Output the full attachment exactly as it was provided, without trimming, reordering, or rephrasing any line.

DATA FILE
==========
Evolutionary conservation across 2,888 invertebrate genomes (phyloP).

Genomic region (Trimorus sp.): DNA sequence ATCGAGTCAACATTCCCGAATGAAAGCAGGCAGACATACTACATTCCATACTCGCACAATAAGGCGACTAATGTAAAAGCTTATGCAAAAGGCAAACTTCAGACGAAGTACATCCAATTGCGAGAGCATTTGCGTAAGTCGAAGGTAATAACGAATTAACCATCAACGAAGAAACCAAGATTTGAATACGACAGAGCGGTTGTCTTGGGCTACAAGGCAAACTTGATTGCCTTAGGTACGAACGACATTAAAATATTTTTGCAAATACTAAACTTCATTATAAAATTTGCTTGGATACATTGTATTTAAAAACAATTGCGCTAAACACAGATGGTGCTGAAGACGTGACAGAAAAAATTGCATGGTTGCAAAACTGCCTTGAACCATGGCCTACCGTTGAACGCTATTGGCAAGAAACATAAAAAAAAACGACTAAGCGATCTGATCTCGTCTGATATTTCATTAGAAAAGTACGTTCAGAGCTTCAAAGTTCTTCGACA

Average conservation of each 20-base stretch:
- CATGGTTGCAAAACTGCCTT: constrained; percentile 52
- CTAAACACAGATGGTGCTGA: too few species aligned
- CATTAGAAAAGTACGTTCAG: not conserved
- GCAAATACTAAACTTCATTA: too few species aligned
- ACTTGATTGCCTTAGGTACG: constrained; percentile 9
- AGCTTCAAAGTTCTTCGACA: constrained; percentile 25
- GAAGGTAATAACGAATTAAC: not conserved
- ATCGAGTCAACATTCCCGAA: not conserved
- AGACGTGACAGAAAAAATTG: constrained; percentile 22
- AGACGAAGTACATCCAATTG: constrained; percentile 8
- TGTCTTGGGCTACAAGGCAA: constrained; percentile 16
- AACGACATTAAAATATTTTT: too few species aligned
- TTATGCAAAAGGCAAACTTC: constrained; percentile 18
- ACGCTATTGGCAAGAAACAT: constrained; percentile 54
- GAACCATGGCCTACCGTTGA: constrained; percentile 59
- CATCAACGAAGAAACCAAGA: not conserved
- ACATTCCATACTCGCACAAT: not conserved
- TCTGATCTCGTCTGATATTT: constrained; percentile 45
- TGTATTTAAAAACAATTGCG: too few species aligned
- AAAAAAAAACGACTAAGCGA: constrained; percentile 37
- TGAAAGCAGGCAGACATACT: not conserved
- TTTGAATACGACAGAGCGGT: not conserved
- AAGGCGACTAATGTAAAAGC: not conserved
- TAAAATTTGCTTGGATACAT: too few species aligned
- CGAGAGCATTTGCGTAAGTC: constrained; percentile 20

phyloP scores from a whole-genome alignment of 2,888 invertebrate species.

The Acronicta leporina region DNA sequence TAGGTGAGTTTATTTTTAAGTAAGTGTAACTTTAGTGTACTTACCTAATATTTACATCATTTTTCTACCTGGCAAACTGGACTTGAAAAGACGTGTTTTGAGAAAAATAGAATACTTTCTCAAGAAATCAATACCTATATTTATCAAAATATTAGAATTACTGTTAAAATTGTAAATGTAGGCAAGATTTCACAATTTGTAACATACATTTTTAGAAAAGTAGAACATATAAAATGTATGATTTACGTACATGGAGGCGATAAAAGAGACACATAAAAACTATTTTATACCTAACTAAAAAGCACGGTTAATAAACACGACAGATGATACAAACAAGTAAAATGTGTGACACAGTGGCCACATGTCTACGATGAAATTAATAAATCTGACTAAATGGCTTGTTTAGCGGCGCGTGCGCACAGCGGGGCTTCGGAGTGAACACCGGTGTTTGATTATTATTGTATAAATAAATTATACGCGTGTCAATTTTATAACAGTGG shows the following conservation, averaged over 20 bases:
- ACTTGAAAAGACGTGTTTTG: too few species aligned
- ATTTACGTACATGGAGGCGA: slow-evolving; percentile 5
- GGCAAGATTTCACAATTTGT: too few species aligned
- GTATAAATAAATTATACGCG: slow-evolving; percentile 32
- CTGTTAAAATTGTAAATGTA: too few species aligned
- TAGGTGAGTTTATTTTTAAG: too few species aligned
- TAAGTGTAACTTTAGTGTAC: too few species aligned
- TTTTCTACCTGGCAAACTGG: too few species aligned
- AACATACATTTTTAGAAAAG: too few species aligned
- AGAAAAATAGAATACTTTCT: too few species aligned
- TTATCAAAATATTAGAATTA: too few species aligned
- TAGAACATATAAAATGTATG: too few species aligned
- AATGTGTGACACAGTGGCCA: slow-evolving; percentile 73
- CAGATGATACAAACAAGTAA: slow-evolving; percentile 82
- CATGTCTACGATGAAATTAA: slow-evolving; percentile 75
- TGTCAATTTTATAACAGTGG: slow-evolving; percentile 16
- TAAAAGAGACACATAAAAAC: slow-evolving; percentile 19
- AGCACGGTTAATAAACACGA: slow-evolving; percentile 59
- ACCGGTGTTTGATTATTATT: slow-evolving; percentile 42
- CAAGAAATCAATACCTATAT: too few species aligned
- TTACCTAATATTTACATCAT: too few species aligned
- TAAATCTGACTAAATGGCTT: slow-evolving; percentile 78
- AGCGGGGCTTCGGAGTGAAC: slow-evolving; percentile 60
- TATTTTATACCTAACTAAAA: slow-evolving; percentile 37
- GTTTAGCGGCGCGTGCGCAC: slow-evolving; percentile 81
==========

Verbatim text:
Evolutionary conservation across 2,888 invertebrate genomes (phyloP).

Genomic region (Trimorus sp.): DNA sequence ATCGAGTCAACATTCCCGAATGAAAGCAGGCAGACATACTACATTCCATACTCGCACAATAAGGCGACTAATGTAAAAGCTTATGCAAAAGGCAAACTTCAGACGAAGTACATCCAATTGCGAGAGCATTTGCGTAAGTCGAAGGTAATAACGAATTAACCATCAACGAAGAAACCAAGATTTGAATACGACAGAGCGGTTGTCTTGGGCTACAAGGCAAACTTGATTGCCTTAGGTACGAACGACATTAAAATATTTTTGCAAATACTAAACTTCATTATAAAATTTGCTTGGATACATTGTATTTAAAAACAATTGCGCTAAACACAGATGGTGCTGAAGACGTGACAGAAAAAATTGCATGGTTGCAAAACTGCCTTGAACCATGGCCTACCGTTGAACGCTATTGGCAAGAAACATAAAAAAAAACGACTAAGCGATCTGATCTCGTCTGATATTTCATTAGAAAAGTACGTTCAGAGCTTCAAAGTTCTTCGACA

Average conservation of each 20-base stretch:
- CATGGTTGCAAAACTGCCTT: constrained; percentile 52
- CTAAACACAGATGGTGCTGA: too few species aligned
- CATTAGAAAAGTACGTTCAG: not conserved
- GCAAATACTAAACTTCATTA: too few species aligned
- ACTTGATTGCCTTAGGTACG: constrained; percentile 9
- AGCTTCAAAGTTCTTCGACA: constrained; percentile 25
- GAAGGTAATAACGAATTAAC: not conserved
- ATCGAGTCAACATTCCCGAA: not conserved
- AGACGTGACAGAAAAAATTG: constrained; percentile 22
- AGACGAAGTACATCCAATTG: constrained; percentile 8
- TGTCTTGGGCTACAAGGCAA: constrained; percentile 16
- AACGACATTAAAATATTTTT: too few species aligned
- TTATGCAAAAGGCAAACTTC: constrained; percentile 18
- ACGCTATTGGCAAGAAACAT: constrained; percentile 54
- GAACCATGGCCTACCGTTGA: constrained; percentile 59
- CATCAACGAAGAAACCAAGA: not conserved
- ACATTCCATACTCGCACAAT: not conserved
- TCTGATCTCGTCTGATATTT: constrained; percentile 45
- TGTATTTAAAAACAATTGCG: too few species aligned
- AAAAAAAAACGACTAAGCGA: constrained; percentile 37
- TGAAAGCAGGCAGACATACT: not conserved
- TTTGAATACGACAGAGCGGT: not conserved
- AAGGCGACTAATGTAAAAGC: not conserved
- TAAAATTTGCTTGGATACAT: too few species aligned
- CGAGAGCATTTGCGTAAGTC: constrained; percentile 20

phyloP scores from a whole-genome alignment of 2,888 invertebrate species.

The Acronicta leporina region DNA sequence TAGGTGAGTTTATTTTTAAGTAAGTGTAACTTTAGTGTACTTACCTAATATTTACATCATTTTTCTACCTGGCAAACTGGACTTGAAAAGACGTGTTTTGAGAAAAATAGAATACTTTCTCAAGAAATCAATACCTATATTTATCAAAATATTAGAATTACTGTTAAAATTGTAAATGTAGGCAAGATTTCACAATTTGTAACATACATTTTTAGAAAAGTAGAACATATAAAATGTATGATTTACGTACATGGAGGCGATAAAAGAGACACATAAAAACTATTTTATACCTAACTAAAAAGCACGGTTAATAAACACGACAGATGATACAAACAAGTAAAATGTGTGACACAGTGGCCACATGTCTACGATGAAATTAATAAATCTGACTAAATGGCTTGTTTAGCGGCGCGTGCGCACAGCGGGGCTTCGGAGTGAACACCGGTGTTTGATTATTATTGTATAAATAAATTATACGCGTGTCAATTTTATAACAGTGG shows the following conservation, averaged over 20 bases:
- ACTTGAAAAGACGTGTTTTG: too few species aligned
- ATTTACGTACATGGAGGCGA: slow-evolving; percentile 5
- GGCAAGATTTCACAATTTGT: too few species aligned
- GTATAAATAAATTATACGCG: slow-evolving; percentile 32
- CTGTTAAAATTGTAAATGTA: too few species aligned
- TAGGTGAGTTTATTTTTAAG: too few species aligned
- TAAGTGTAACTTTAGTGTAC: too few species aligned
- TTTTCTACCTGGCAAACTGG: too few species aligned
- AACATACATTTTTAGAAAAG: too few species aligned
- AGAAAAATAGAATACTTTCT: too few species aligned
- TTATCAAAATATTAGAATTA: too few species aligned
- TAGAACATATAAAATGTATG: too few species aligned
- AATGTGTGACACAGTGGCCA: slow-evolving; percentile 73
- CAGATGATACAAACAAGTAA: slow-evolving; percentile 82
- CATGTCTACGATGAAATTAA: slow-evolving; percentile 75
- TGTCAATTTTATAACAGTGG: slow-evolving; percentile 16
- TAAAAGAGACACATAAAAAC: slow-evolving; percentile 19
- AGCACGGTTAATAAACACGA: slow-evolving; percentile 59
- ACCGGTGTTTGATTATTATT: slow-evolving; percentile 42
- CAAGAAATCAATACCTATAT: too few species aligned
- TTACCTAATATTTACATCAT: too few species aligned
- TAAATCTGACTAAATGGCTT: slow-evolving; percentile 78
- AGCGGGGCTTCGGAGTGAAC: slow-evolving; percentile 60
- TATTTTATACCTAACTAAAA: slow-evolving; percentile 37
- GTTTAGCGGCGCGTGCGCAC: slow-evolving; percentile 81